Why you’re twice as likely to walk away from a crash as in 1997

I wrote a few days ago about the Ford Mustang’s pitiful two-star Euro NCAP crash test score. That’s the lowest score awarded to a top 10 manufacturer since 2008.

You might be tempted to think this doesn’t matter, especially as the Mustang is a low-volume sports car. But it does matter. For pedestrians as well as drivers and passengers. And here’s why:

Euro NCAP crash test safety 1997 versus 2017
A 1997 Rover 100 and a 2017 Honda Jazz after a standard 40mph frontal impact test. I know which car I’d rather be in (source: Thatcham Research).

After the 40mph head-on crash pictured above, the safety cell in the Honda Jazz was intact. The driver would probably have walked away.

In the Rover 100, the bulkhead has collapsed and the driver’s seat has broken away. The driver would probably not be walking anywhere.

Admittedly, even 20 years ago, the Rover 100 scored poorly for safety compared to most of its peers. But by modern standards the 100 was clearly a death trap.

We’ve come a long way

Ford’s apparent disregard for modern safety standards is distressing because it harks back to the days leading up to February 1997, when Euro NCAP safety tests were introduced. The new tests were launched“in the face of fierce motor industry opposition”, according to safety group Thatcham Research, which conducts Euro NCAP tests in the UK.

Back then, car makers only had to meet basic legislative crash test requirements for new cars. They conducted their own crash tests in private and didn’t publish the results. There was no way for consumers to compare the safety of one car with another.

Leading car manufacturers attacked the Euro NCAP tests, claiming they were so severe that it was ‘impossible’ to achieve four stars. But just five months later, Volvo’s S40 became the first four-star car for occupant protection. Manufacturers now compete to out-perform rivals in Euro NCAP tests – and regularly use the ratings in their advertisements.

Twice as likely to walk away

According to figures released by Thatcham to mark the 20th anniversary of Euro NCAP tests, 182,000 deaths and serious injuries have been avoided in the UK since 1997 thanks to the work of Euro NCAP.

Deaths and injuries among car drivers and their passengers have fallen by 63% over the last 20 years, from 23,000 in 1997 to 8,500 in 2015. And that’s happened alongside steadily rising traffic levels.

Peter Shaw, who is chief executive at Thatcham Research, says the differences between now and then are huge:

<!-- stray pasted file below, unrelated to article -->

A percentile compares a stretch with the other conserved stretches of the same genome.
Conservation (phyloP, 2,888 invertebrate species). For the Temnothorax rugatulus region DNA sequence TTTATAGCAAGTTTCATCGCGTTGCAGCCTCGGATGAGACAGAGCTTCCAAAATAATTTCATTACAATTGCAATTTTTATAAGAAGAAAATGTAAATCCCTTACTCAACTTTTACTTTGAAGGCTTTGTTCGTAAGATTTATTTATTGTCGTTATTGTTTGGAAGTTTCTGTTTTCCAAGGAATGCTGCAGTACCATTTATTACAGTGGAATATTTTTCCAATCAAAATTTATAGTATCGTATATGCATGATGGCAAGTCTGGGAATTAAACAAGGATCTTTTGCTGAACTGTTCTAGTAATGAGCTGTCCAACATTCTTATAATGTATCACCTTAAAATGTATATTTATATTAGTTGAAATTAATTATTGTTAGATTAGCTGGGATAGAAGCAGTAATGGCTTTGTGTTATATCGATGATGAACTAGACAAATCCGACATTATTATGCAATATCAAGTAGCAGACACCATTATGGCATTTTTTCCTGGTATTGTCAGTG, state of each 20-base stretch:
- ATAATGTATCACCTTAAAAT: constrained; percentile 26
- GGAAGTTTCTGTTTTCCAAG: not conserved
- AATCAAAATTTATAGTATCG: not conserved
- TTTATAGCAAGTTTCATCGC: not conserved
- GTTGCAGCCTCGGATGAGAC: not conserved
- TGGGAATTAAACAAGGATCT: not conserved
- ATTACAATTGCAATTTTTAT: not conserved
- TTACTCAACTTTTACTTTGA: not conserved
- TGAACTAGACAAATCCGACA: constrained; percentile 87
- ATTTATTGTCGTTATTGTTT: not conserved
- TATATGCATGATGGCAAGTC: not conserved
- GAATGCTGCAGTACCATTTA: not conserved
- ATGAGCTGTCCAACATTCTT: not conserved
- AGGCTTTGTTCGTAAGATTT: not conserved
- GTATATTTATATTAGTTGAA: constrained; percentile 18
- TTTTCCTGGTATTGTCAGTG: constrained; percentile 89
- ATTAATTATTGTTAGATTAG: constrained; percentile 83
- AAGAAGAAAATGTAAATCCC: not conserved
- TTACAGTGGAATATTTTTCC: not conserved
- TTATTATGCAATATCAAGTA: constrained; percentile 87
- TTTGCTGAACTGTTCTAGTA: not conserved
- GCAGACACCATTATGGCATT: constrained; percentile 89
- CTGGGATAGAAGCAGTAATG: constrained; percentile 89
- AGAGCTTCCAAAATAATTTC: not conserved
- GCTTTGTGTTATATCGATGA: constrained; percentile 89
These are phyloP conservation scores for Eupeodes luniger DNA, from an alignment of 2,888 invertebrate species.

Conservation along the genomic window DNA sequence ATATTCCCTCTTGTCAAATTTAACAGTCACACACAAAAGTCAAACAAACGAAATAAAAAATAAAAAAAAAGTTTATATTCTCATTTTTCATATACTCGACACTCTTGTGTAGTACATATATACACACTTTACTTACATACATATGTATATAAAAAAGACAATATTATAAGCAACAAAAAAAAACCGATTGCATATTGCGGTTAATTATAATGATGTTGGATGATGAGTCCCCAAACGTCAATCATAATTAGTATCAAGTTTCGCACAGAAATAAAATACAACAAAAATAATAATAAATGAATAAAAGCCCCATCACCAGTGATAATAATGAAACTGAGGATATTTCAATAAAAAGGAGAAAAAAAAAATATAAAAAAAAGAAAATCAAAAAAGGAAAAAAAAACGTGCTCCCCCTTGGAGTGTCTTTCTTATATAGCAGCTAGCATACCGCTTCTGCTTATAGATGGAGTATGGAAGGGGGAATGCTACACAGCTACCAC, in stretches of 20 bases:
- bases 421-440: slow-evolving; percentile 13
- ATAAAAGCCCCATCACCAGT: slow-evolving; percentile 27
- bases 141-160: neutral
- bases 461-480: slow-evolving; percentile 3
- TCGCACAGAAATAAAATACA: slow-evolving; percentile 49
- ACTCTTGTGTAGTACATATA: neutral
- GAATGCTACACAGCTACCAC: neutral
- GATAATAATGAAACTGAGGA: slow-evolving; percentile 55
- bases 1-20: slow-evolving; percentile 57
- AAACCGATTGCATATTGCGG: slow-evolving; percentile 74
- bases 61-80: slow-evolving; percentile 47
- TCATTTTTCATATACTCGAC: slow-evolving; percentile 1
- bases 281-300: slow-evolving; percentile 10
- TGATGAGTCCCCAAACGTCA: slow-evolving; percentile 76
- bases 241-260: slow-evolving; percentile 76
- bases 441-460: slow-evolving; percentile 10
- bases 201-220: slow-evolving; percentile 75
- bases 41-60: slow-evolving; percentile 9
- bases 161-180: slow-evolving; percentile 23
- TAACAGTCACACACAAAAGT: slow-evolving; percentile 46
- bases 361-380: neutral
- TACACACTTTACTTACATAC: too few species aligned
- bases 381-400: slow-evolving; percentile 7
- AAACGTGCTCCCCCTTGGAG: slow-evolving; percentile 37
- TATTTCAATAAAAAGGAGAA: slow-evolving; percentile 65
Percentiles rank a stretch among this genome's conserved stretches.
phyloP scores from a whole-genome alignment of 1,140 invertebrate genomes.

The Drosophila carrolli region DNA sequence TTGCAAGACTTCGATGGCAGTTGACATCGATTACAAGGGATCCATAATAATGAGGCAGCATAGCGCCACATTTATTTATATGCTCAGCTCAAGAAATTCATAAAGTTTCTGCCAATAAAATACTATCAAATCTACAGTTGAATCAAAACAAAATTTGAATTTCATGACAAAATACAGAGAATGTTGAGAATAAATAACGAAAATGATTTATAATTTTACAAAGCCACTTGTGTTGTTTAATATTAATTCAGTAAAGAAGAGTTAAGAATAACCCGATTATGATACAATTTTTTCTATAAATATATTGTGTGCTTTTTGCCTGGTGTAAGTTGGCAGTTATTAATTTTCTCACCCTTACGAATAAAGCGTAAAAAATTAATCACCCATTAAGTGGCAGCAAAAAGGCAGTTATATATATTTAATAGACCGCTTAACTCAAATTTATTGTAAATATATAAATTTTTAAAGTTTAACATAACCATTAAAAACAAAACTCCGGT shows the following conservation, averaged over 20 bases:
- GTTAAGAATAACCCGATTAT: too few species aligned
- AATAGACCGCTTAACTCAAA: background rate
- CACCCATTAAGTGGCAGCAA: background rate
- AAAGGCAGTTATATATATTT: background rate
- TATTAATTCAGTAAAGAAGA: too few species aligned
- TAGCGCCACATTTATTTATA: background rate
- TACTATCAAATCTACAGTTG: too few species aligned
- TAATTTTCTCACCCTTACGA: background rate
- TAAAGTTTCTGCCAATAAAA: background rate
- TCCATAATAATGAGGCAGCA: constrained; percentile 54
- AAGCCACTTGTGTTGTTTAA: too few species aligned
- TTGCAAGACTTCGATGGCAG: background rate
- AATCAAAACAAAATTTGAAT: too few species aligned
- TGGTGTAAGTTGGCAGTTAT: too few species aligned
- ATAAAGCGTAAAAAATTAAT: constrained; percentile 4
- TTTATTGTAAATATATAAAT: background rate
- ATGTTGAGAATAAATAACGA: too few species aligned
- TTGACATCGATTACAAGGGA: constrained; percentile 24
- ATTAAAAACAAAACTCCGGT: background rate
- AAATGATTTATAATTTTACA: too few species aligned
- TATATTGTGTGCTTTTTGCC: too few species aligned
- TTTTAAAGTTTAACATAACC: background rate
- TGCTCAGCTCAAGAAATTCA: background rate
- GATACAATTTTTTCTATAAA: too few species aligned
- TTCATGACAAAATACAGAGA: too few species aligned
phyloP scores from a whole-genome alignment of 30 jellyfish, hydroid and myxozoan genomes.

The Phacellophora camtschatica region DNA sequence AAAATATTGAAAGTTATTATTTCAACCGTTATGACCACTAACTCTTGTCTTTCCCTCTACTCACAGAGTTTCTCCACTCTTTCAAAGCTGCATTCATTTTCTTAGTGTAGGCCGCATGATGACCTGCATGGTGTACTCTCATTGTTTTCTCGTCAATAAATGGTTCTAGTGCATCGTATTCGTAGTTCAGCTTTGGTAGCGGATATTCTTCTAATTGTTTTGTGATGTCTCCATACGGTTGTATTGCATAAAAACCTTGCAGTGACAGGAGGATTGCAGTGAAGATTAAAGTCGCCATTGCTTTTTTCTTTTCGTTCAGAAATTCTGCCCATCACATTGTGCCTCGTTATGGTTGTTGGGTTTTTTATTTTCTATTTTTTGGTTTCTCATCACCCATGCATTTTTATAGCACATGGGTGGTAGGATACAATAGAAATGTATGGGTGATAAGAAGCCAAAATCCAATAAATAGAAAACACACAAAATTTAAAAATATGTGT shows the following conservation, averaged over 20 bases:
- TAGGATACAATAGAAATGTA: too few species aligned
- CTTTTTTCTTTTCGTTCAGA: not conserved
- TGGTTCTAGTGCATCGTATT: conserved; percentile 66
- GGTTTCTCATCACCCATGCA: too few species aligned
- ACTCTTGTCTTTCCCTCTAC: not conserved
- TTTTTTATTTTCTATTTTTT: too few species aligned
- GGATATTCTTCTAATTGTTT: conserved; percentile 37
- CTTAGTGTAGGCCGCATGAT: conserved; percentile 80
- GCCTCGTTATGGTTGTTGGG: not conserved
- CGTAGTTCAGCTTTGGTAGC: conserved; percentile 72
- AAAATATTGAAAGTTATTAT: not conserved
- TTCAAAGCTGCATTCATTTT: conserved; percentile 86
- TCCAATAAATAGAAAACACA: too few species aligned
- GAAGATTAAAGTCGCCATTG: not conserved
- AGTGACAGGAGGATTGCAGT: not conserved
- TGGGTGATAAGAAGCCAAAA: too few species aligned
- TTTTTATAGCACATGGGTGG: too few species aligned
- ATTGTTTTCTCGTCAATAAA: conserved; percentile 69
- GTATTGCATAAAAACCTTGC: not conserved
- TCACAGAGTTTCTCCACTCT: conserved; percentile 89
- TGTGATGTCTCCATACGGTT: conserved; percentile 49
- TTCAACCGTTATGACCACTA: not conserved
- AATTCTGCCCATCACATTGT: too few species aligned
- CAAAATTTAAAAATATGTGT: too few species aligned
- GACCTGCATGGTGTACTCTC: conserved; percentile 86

In 1997, many motorists were still choosing not to wear seatbelts. Only a few years later we were demanding airbags, side impact protection and other safety systems. You’re now twice as likely to walk away from a car cash compared with twenty years ago.

Airbags, crumple zones, safety cells and electronic stability control (traction control) are now standard on the majority of new cars sold in Europe. They are pretty safe — drivers and passengers regularly walk away from major crashes.

A focus on pedestrian safety — an area ignored in before Euro NCAP testing — has seen  the number of pedestrians and cyclists killed or seriously injured has fallen by 40 per cent, from 14,500 in 1997 to 8,500 in 2015.

We need to stop crashing

But crashes are still happening. Our roads are more congested than ever and drivers inevitably make errors that lead to crashes.

Figures released by the the government today show that there was a 6% increase in the number of deaths and serious injuries on UK roads during the year ending September 2016.

Shockingly, there was a 22% increase in the number of children killed or seriously injured on UK roads last summer (July-September) compared to the same period in 2015.

New tests show path to self-driving cars

Euro NCAP’s focus is now on encouraging manufacturers to build cars with the ability to avoid crashes or reduce their impact. The test’s focus is shifting onto safety systems such as Autonomous Emergency Braking (AEB), Lane Assist and cyclist protection.

Thatcham Research believes that if AEB becomes standard on every new car sold in the UK, then pedestrian and cyclist deaths could fall by 2,700 each year.

New Euro NCAP tests planned for 2018 include Lane Assist systems that control steering when needed, tests to reduce junction crashes and more advanced AEB tests, focusing on areas such as night time pedestrian and cyclist safety.

The future looks safer and it seems clear to me that Euro NCAP’s testing will also play a vital role in the gradual transition to self-driving cars.

One thought on “Why you’re twice as likely to walk away from a crash as in 1997

  • March 22, 2017 at 4:28 pm

    The increase of children injured or killed on the road does not surprise me. I’ve lost count of the number of times I’ve seen both adults and children just crossing without looking both ways, or too preoccupied with their smartphone to bother looking up, let alone left and right. The art of crossing the road has clearly been lost.


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